‘Radio Ballads’ LRB June 9, 2022

OnotOn April 28, a memorial stone for asbestos victims was unveiled in the town square in Barking, east London. The date was chosen to coincide with International Workers’ Memorial Day, inaugurated in 1989 to draw attention to those injured, disabled or killed in the course of their work or as a result of their working conditions. Many people in Barking still remember Cape, an asbestos factory that operated between 1913 and 1968, whose legacy lives on in the extremely high rates of mesothelioma and other asbestos-related cancers in the area. Ilona Sagar’s movie The body shot (2022) extends the definition of “working conditions” beyond the factory and into the home. Her interviewees describe cheap home repairs that left asbestos in apartment walls and ceilings, and women exposed to carcinogenic fibers when washing their husbands’ overalls.

Sagar’s film, along with new commissioned works by Sonia Boyce, Helen Cammock and Rory Pilgrim, is part of Radio balladsa group exhibition that has just completed a tour to Serpentine North and Barking Town Hall (in the same square as the new memorial). The body shot shares his name with one of the originals Radio ballads, a series of radio documentaries produced between 1957 and 1964 by producer Charles Parker and musicians Ewan MacColl and Peggy Seeger, and broadcast by the BBC. These documentaries interspersed interviews and field recordings with original songs, composed by Seeger and MacColl, which drew their lyrics from the words of those interviewed, including migrant laborers building the M1 and herring fishermen on the coasts of Norfolk and England. ‘Scotland. The body shot, broadcast in 1962 and later released as an album, departed from the focus of the rest of the series on working life. His interviewees were united not by class or profession but by disease: Parker recorded the voices of people hospitalized with polio, many of whom are paralyzed. At the Serpentine, a CD by Parker, MacColl and Seeger’s The body shot was placed in a display case with a piece of serpentinite – the rock from which chrysotile asbestos is extracted – on loan from UCL’s Department of Earth Sciences. These artefacts are surrounded by books and pamphlets including a history of Cape Town and The asbestos risk manual (1995).

New Radio ballads is the result of a three-year engagement between artists, social workers, service users, campaign organizations and other bodies in Barking and Dagenham. It is produced by Serpentine’s Civic Projects and New Town Culture, an ongoing curatorial program which, rather than bringing artists into a community to create temporary projects, seeks to recognize the creativity inherent in care work. Artists are collaborators rather than ethnographers. A gallery exhibition, with all its conventions of space and viewers, is often where the tensions of socially engaged art such as this are most apparent, particularly when the intention is to put a concept into practice. such as care, instead of treating it as a theme. , something to make art about. How to show the intangible things that happened to make the cohesion of a group, the small actions and cumulative interactions? Who are we looking at in the photographs and videos? Are they performers, participants, subjects? Who does the editing? Where is the art, what piece is the art? These are not new questions, but they bear repeating.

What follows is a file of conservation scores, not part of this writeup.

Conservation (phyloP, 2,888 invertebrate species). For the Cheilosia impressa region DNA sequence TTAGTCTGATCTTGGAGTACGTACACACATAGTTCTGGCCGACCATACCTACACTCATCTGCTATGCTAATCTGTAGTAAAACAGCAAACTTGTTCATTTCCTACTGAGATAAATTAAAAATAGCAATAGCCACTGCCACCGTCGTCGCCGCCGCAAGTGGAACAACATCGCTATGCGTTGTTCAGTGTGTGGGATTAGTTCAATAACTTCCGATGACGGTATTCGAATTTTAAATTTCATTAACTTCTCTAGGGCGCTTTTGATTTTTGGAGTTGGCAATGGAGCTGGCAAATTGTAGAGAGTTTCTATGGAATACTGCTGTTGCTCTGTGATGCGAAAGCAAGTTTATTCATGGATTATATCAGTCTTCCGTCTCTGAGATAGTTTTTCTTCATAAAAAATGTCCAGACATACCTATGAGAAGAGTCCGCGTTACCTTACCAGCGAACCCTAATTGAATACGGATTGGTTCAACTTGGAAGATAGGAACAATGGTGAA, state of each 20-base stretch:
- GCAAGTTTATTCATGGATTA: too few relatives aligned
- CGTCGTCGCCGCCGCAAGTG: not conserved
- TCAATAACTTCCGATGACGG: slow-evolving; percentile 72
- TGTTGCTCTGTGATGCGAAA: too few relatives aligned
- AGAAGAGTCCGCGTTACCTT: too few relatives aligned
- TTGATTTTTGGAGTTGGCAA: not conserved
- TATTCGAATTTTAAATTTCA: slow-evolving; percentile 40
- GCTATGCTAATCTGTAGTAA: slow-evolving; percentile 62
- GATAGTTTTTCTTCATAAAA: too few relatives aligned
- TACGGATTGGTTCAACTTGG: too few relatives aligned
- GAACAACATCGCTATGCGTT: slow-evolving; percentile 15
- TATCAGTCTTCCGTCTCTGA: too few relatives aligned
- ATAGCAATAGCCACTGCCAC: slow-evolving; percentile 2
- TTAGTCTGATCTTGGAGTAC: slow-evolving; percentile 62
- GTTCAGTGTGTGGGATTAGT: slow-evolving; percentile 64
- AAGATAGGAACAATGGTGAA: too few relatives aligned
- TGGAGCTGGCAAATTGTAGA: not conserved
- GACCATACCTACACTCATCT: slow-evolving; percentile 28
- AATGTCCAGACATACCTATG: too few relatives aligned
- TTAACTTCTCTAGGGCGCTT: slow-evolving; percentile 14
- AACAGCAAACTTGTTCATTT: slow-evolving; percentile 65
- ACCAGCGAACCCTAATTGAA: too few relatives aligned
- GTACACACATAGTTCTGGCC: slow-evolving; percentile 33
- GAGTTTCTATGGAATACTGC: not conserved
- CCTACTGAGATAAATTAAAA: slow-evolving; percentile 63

Still from “RAFTS” by Rory Pilgrim (2021).

One answer is to have ample documentation. The exhibition booklet asks “What are the sounds of care? yet the gallery is cluttered with images and objects to look at, in addition to the dominant screens. Near the research papers compiled by Sagar to accompany his film is a huge spider diagram that shows the connections between artists, curators, organizations and the broader infrastructure supporting Radio ballads. Framed sketches, letters and paintings by Rory Pilgrim and members of Green Shoes Arts, the Dagenham-based community arts organization he worked with, emerge from the centerpiece in which Pilgrim’s film Rafts – an ornate hour-long song cycle incorporating poetry, animation, monologue and dance – is installed; the room itself contains small sculptures and a set of rocks collected by Eddie Paggett, a painter who appears in the film reflecting on “care and precision”. Helen Cammock builds an informal archive and study space around her film Bass Notes and SiteLines: The Voice as a Place of Resistance and the Body as a Place of Resilience. A banner embroidered with the words ‘traverse’, ‘agitate’ and ‘witness’ hangs above a table filled with books by Stuart Hall, Donna Haraway, Audre Lorde and other social theorists and critics, as well as texts about nursing, childcare and working. (Cammock set up a similar reading table in his Turner Prize-winning installation The long note from 2019, a project that examined the history of women’s activism in Derry.)